Nobel Laureate Christian Anfinsen Dies
Dr. Anfinsen was a professor of biology at Hopkins, joining the faculty in 1982. He won the Nobel Prize while chief of the laboratory of chemical biology at what is now known as the National Institute of Arthritis, Metabolism and Digestive Diseases.
He shared the Nobel with Rockefeller University scientists Stanford Moore and William H. Stein; they were honored for their clarification of the relationship between the structural properties of proteins and their biological functions. Specifically, Dr. Anfinsen helped to discover how the protein enzyme ribonuclease folds to obtain the characteristic three- dimensional structure that determines its function.
"Dr. Anfinsen was a true pioneer in the field of protein structure and protein folding," said Daniel Nathans, a Nobel Prize-winning physician and molecular biologist at Hopkins who will become the university's interim president June 1. "His work is the prototype for the many studies that have followed, and the work still being done in this area."
Dr. Anfinsen recently attended a lecture by another Hopkins faculty member on research following up on the protein-folding question; he was described by another member of the audience as smiling broadly and "so excited" to see the work now being done in the area.
In recent years, Dr. Anfinsen had been involved with the study of bacteria found in vents along the edges of the tectonic plates in the Mediterranean and Pacific ocean floors. Dr. Anfinsen believed these bacteria, which are capable of living at very high temperatures, may prove useful in deactivating and disposing of toxic materials, such as chemical weapons. A native of Monessen, Pa., Dr. Anfinsen earned his bachelor of arts degree in 1937 from Swarthmore College and his master's degree in organic chemistry in 1939 from the University of Pennsylvania. In 1943, he received a Ph.D. in biochemistry from Harvard Medical School, where he was an instructor and assistant professor of biological chemistry from 1943 to 1950. While at Harvard, he spent a year as senior fellow of the American Cancer Society, working with Hugo Theorell at the Medical Nobel Institute in Sweden.
Dr. Anfinsen joined the National Institutes of Health in 1950 as chief of the Laboratory of Cellular Physiology and Metabolism in the National Heart Institute. From 1963 to 1981, he was chief of the Laboratory of Chemical Biology in the National Institute of Arthritis and Metabolic Diseases. Upon retirement from NIH in 1981, he spent a year in residence at the Weizmann Institute of Science in Rehovot, Israel, before joining the Hopkins faculty in 1982.
Dr. Anfinsen often joined forces with other scientists in calling for the responsible use of research and to discourage the development of biological weapons. In 1988, as a member of the Committee for Responsible Genetics, he urged Congress not to fund a $300 million request by the Department of Defense for biological weapons research.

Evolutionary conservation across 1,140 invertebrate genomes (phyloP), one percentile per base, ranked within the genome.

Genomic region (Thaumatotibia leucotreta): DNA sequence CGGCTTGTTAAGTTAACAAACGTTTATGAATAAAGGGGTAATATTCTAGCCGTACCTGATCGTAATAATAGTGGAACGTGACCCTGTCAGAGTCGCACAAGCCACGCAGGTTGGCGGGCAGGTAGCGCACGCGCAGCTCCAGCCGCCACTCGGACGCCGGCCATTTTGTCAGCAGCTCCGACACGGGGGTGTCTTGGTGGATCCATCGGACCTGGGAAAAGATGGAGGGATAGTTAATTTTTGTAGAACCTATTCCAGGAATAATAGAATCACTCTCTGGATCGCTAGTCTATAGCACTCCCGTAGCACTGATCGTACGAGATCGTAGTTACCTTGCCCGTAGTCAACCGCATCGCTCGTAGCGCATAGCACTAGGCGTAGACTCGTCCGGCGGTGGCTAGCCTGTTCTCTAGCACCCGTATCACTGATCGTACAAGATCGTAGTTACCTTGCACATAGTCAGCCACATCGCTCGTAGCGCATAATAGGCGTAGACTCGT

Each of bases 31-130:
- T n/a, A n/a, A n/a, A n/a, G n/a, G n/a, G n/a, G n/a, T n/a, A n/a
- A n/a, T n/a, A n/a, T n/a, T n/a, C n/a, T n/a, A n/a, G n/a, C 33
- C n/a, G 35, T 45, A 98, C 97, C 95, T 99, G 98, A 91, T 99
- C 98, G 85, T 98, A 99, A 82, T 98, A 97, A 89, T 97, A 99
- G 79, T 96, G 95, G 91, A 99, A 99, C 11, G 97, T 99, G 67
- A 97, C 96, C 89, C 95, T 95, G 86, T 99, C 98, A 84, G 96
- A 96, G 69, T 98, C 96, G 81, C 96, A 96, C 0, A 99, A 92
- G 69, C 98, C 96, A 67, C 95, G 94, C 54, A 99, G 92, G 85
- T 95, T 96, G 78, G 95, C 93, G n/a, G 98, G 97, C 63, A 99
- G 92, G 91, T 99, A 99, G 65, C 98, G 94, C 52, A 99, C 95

"My husband was a great humanitarian," said Libby Anfinsen, his wife of 15 years. "He was, on the surface, very easygoing, but a man of great depth."
Dr. Anfinsen was the author of 200 scientific articles and a book, The Molecular Basis of Evolution (1959), in which he described the relationships between protein chemistry and genetics and the promise those areas held for the understanding of evolution. Dr. Anfinsen was a former president of the American Society of Biological Chemists and a former council member of the National Academy of Sciences. He was former editor of the journal Advances in Protein Chemistry and had served on the editorial boards of the Journal of Biological Chemistry, Biopolymers and the Proceedings of the National Academy of Sciences. Besides the Nobel Prize, his honors include a Rockefeller Foundation Public Service Award (1954), a Guggenheim Fellowship (1958) and a National Library of Medicine Medal. He was elected to the National Academy of Sciences in 1963 and the Royal Danish Academy in 1964. He was awarded more than a dozen honorary doctorates, among them from Swarthmore College (1965), Georgetown University (1967), New York Medical College (1969) and the University of Las Palmas, Canary Islands (1993).
Dr. Anfinsen had served on the Weizmann Institute of Science board of governors since 1962, and was a member of American Philosophical Society and the Pontifical Academy of Science.
Survivors include his wife, Libby Esther Anfinsen; a sister, Carol Weightman of La Jolla, Calif.; two daughters, Carol Crafts of Providence, R.I., and Margot Britton of Alexandria, Va.; and a son, Christian Anfinsen of Dillsburg, Pa.; four stepchildren, Mark Ely of Washington, D.C., Tobie Beckerman of Washington, D.C., Daniel Ely of Potomac, Md., and David Ely of Potomac, Md.; and 13 grandchildren.
Services will be held at 1 p.m. Tuesday, May 16, at Sol Levinson and Brothers funeral home at 6010 Reisterstown Rd. in Baltimore.
The family requested that any memorial contributions be made to the American Committee for the Weizmann Institute of Science, 51 Madison Ave., New York, N.Y., 10010.
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